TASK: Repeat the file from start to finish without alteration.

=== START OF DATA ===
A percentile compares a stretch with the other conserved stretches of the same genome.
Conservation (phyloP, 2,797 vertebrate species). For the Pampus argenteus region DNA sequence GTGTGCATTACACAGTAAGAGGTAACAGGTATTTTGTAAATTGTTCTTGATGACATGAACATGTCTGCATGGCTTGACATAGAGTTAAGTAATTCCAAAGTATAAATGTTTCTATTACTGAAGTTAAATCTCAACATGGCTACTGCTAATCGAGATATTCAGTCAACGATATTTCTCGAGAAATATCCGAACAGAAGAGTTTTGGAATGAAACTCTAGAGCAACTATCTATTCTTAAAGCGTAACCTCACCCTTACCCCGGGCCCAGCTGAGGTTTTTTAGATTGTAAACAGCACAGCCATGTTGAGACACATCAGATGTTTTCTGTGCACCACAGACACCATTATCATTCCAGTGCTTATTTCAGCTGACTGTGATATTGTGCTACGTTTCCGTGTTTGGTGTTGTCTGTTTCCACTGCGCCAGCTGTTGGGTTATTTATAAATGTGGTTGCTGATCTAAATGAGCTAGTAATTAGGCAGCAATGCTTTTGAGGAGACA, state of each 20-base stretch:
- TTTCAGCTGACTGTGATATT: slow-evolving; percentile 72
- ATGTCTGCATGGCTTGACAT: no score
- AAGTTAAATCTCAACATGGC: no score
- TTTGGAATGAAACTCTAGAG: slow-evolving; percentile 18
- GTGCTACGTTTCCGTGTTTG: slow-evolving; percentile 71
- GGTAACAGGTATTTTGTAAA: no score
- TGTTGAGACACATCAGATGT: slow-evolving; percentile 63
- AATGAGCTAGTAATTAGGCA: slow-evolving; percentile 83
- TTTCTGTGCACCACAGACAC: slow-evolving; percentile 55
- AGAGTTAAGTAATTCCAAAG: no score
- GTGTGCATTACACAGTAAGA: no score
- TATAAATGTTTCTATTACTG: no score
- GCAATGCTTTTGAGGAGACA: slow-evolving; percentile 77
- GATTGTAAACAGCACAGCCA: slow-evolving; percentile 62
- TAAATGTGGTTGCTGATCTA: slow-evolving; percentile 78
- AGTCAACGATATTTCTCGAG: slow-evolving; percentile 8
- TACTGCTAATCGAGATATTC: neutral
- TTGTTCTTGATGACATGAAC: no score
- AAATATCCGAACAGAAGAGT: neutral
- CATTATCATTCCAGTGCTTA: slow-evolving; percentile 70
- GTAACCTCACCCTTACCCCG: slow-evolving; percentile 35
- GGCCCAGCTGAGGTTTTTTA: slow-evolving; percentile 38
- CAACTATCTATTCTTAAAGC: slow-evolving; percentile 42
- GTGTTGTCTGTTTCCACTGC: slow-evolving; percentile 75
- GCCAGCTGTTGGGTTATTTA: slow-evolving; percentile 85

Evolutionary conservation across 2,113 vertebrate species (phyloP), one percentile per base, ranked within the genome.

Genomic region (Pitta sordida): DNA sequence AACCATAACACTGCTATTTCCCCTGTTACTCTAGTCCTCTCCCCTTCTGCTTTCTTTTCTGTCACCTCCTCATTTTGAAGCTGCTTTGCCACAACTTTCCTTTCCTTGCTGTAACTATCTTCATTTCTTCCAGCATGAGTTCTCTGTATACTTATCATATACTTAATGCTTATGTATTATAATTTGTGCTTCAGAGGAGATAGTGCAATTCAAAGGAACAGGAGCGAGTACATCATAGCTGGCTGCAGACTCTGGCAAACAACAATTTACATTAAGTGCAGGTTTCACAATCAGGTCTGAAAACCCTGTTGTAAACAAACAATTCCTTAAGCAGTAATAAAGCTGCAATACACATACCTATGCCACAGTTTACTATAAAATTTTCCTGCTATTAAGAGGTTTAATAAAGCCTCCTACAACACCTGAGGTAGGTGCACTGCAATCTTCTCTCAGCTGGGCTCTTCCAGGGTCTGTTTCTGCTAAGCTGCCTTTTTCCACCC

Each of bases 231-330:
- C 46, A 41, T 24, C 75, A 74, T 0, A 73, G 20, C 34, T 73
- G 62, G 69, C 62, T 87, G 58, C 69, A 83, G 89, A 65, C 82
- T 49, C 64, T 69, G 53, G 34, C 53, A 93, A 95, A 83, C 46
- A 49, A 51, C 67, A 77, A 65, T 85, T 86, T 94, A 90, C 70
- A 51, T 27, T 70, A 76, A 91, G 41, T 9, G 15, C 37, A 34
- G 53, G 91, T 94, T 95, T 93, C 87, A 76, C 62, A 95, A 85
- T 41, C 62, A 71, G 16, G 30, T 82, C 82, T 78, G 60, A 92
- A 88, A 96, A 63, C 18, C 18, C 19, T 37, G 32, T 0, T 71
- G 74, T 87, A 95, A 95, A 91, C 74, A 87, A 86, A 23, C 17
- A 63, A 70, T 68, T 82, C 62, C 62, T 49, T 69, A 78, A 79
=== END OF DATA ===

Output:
A percentile compares a stretch with the other conserved stretches of the same genome.
Conservation (phyloP, 2,797 vertebrate species). For the Pampus argenteus region DNA sequence GTGTGCATTACACAGTAAGAGGTAACAGGTATTTTGTAAATTGTTCTTGATGACATGAACATGTCTGCATGGCTTGACATAGAGTTAAGTAATTCCAAAGTATAAATGTTTCTATTACTGAAGTTAAATCTCAACATGGCTACTGCTAATCGAGATATTCAGTCAACGATATTTCTCGAGAAATATCCGAACAGAAGAGTTTTGGAATGAAACTCTAGAGCAACTATCTATTCTTAAAGCGTAACCTCACCCTTACCCCGGGCCCAGCTGAGGTTTTTTAGATTGTAAACAGCACAGCCATGTTGAGACACATCAGATGTTTTCTGTGCACCACAGACACCATTATCATTCCAGTGCTTATTTCAGCTGACTGTGATATTGTGCTACGTTTCCGTGTTTGGTGTTGTCTGTTTCCACTGCGCCAGCTGTTGGGTTATTTATAAATGTGGTTGCTGATCTAAATGAGCTAGTAATTAGGCAGCAATGCTTTTGAGGAGACA, state of each 20-base stretch:
- TTTCAGCTGACTGTGATATT: slow-evolving; percentile 72
- ATGTCTGCATGGCTTGACAT: no score
- AAGTTAAATCTCAACATGGC: no score
- TTTGGAATGAAACTCTAGAG: slow-evolving; percentile 18
- GTGCTACGTTTCCGTGTTTG: slow-evolving; percentile 71
- GGTAACAGGTATTTTGTAAA: no score
- TGTTGAGACACATCAGATGT: slow-evolving; percentile 63
- AATGAGCTAGTAATTAGGCA: slow-evolving; percentile 83
- TTTCTGTGCACCACAGACAC: slow-evolving; percentile 55
- AGAGTTAAGTAATTCCAAAG: no score
- GTGTGCATTACACAGTAAGA: no score
- TATAAATGTTTCTATTACTG: no score
- GCAATGCTTTTGAGGAGACA: slow-evolving; percentile 77
- GATTGTAAACAGCACAGCCA: slow-evolving; percentile 62
- TAAATGTGGTTGCTGATCTA: slow-evolving; percentile 78
- AGTCAACGATATTTCTCGAG: slow-evolving; percentile 8
- TACTGCTAATCGAGATATTC: neutral
- TTGTTCTTGATGACATGAAC: no score
- AAATATCCGAACAGAAGAGT: neutral
- CATTATCATTCCAGTGCTTA: slow-evolving; percentile 70
- GTAACCTCACCCTTACCCCG: slow-evolving; percentile 35
- GGCCCAGCTGAGGTTTTTTA: slow-evolving; percentile 38
- CAACTATCTATTCTTAAAGC: slow-evolving; percentile 42
- GTGTTGTCTGTTTCCACTGC: slow-evolving; percentile 75
- GCCAGCTGTTGGGTTATTTA: slow-evolving; percentile 85

Evolutionary conservation across 2,113 vertebrate species (phyloP), one percentile per base, ranked within the genome.

Genomic region (Pitta sordida): DNA sequence AACCATAACACTGCTATTTCCCCTGTTACTCTAGTCCTCTCCCCTTCTGCTTTCTTTTCTGTCACCTCCTCATTTTGAAGCTGCTTTGCCACAACTTTCCTTTCCTTGCTGTAACTATCTTCATTTCTTCCAGCATGAGTTCTCTGTATACTTATCATATACTTAATGCTTATGTATTATAATTTGTGCTTCAGAGGAGATAGTGCAATTCAAAGGAACAGGAGCGAGTACATCATAGCTGGCTGCAGACTCTGGCAAACAACAATTTACATTAAGTGCAGGTTTCACAATCAGGTCTGAAAACCCTGTTGTAAACAAACAATTCCTTAAGCAGTAATAAAGCTGCAATACACATACCTATGCCACAGTTTACTATAAAATTTTCCTGCTATTAAGAGGTTTAATAAAGCCTCCTACAACACCTGAGGTAGGTGCACTGCAATCTTCTCTCAGCTGGGCTCTTCCAGGGTCTGTTTCTGCTAAGCTGCCTTTTTCCACCC

Each of bases 231-330:
- C 46, A 41, T 24, C 75, A 74, T 0, A 73, G 20, C 34, T 73
- G 62, G 69, C 62, T 87, G 58, C 69, A 83, G 89, A 65, C 82
- T 49, C 64, T 69, G 53, G 34, C 53, A 93, A 95, A 83, C 46
- A 49, A 51, C 67, A 77, A 65, T 85, T 86, T 94, A 90, C 70
- A 51, T 27, T 70, A 76, A 91, G 41, T 9, G 15, C 37, A 34
- G 53, G 91, T 94, T 95, T 93, C 87, A 76, C 62, A 95, A 85
- T 41, C 62, A 71, G 16, G 30, T 82, C 82, T 78, G 60, A 92
- A 88, A 96, A 63, C 18, C 18, C 19, T 37, G 32, T 0, T 71
- G 74, T 87, A 95, A 95, A 91, C 74, A 87, A 86, A 23, C 17
- A 63, A 70, T 68, T 82, C 62, C 62, T 49, T 69, A 78, A 79